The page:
Why be a Catholic?

Why be a Catholic? Why bother? Is it about being a good person? Or fitting into a family, a culture or a group of people? What exactly is the point of practicing the Catholic faith?

It might not be obvious at first, but these basic questions are addressed in today's Gospel reading and in this celebration of the feast of the Baptism of the Lord. They are answered, in part, when we consider a question posed by this feast: Why was Jesus baptized? If, after all, baptism is for the remission of sins, why would the sinless, holy Son of God insist he go under the waters of baptism?

Not surprisingly, many of the Church Fathers contemplated this question. They recognized that God, in becoming man, had made a startling, transforming statement about the material world. All that has been created is good, and good things such as water, oil, bread and wine will be used by God to bring grace and impart divine life.

The baptism of Christ was a cosmic blessing; it expressed the profound gift of God's divine life. "Do you see, beloved," wrote Hippolytus (c. 170-c. 236), "how many great blessings we would have lost if the Lord had yielded to the exhortation of John and declined baptism? For the heavens had been shut before this." By being baptized, Hippolytus explained, the Creator was creating anew: "So it happened not only that the Lord was being baptized -- he also was making new the old creation. He was bringing the alienated under the scepter of adoption."

God did not become man, in other words, merely to make man more moral, or to help people get along better. "In his Son and through him," states the Catechism of the Catholic Church, God "invites men to become, in the Holy Spirit, his adopted children and thus heirs of his blessed life" (No. 1). This is the message of Christmas, as described by St. Paul: "But when the fullness of time had come, God sent his Son, born of a woman, born under the law, to ransom those under the law, so that we might receive adoption" (Gal 4:4-5).

The Holy Spirit descended at the baptism of Christ and revealed the Trinity; he also disclosed the sanctifying work brought to man by the Incarnation, and by the death and resurrection of the Son. "The Spirit is the one who testifies," St. John writes in today's epistle, "and the Spirit is truth." There are, he noted, three that testify: the Spirit, the water and the blood. These three "are of one accord," for they testify to the truth and to the One who is the Truth, the Way, and the Life. All three are necessary for true baptism: the Holy Spirit fills man with new life, the water signifies the destruction of original sin and the infusion of divine life, and the blood of Christ regenerates man and restores his communion with God.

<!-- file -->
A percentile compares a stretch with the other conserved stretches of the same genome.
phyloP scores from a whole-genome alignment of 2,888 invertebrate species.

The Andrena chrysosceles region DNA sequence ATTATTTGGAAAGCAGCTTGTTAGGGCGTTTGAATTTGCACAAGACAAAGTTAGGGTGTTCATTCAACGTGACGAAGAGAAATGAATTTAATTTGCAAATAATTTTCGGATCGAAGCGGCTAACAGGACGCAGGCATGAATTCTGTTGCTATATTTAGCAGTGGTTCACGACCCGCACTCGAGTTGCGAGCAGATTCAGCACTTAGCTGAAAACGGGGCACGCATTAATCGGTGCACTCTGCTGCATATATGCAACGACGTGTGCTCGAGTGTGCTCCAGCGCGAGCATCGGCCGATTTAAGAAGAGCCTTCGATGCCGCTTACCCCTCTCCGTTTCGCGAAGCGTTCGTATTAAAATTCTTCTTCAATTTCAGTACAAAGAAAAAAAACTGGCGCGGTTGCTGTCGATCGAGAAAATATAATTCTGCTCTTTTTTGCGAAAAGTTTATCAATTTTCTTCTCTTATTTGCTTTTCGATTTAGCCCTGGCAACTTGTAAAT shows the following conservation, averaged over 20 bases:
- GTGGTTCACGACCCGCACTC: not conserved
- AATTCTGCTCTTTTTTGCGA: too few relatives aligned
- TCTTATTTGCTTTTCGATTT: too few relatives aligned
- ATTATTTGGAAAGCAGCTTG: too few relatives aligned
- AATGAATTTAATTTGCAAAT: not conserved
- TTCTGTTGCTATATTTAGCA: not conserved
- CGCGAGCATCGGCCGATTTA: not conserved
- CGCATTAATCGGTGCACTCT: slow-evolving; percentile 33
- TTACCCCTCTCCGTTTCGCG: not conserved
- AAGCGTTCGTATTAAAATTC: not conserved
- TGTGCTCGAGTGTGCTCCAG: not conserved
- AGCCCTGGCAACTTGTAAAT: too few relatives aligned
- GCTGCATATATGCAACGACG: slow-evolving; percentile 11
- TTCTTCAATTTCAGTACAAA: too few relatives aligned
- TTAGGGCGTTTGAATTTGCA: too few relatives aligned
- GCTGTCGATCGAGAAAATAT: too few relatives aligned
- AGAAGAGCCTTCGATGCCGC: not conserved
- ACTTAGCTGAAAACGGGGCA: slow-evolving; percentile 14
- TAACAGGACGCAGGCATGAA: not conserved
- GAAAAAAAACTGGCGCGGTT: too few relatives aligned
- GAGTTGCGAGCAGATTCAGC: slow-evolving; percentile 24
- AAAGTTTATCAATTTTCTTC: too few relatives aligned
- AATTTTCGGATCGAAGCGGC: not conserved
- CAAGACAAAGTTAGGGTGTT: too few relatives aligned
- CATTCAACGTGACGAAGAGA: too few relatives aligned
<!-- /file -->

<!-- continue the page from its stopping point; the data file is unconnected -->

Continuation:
Later in the Gospel of Mark, Jesus identified his baptism with his approaching death: "You do not know what you are asking," he said to James and John. "Can you drink the cup that I drink or be baptized with the baptism with which I am baptized?" When they insisted on being able, he replied, "The cup that I drink, you will drink, and with the baptism with which I am baptized, you will be baptized" (Mk 10:38-39). Only through the death of Christ can we be baptized; only by baptism can we share in his life (see Rom 6:1-11).

John's baptism of water brought repentance, but more was needed. "So then John," explained St. Ambrose, "who was a type of the law, came baptizing for repentance, while Christ came to offer grace." That grace, which is the love and life of the Father, Son and Holy Spirit, makes man holy. It makes man a son of God. That's why we are Catholic.

Carl E. Olson is the editor of IgnatiusInsight.com.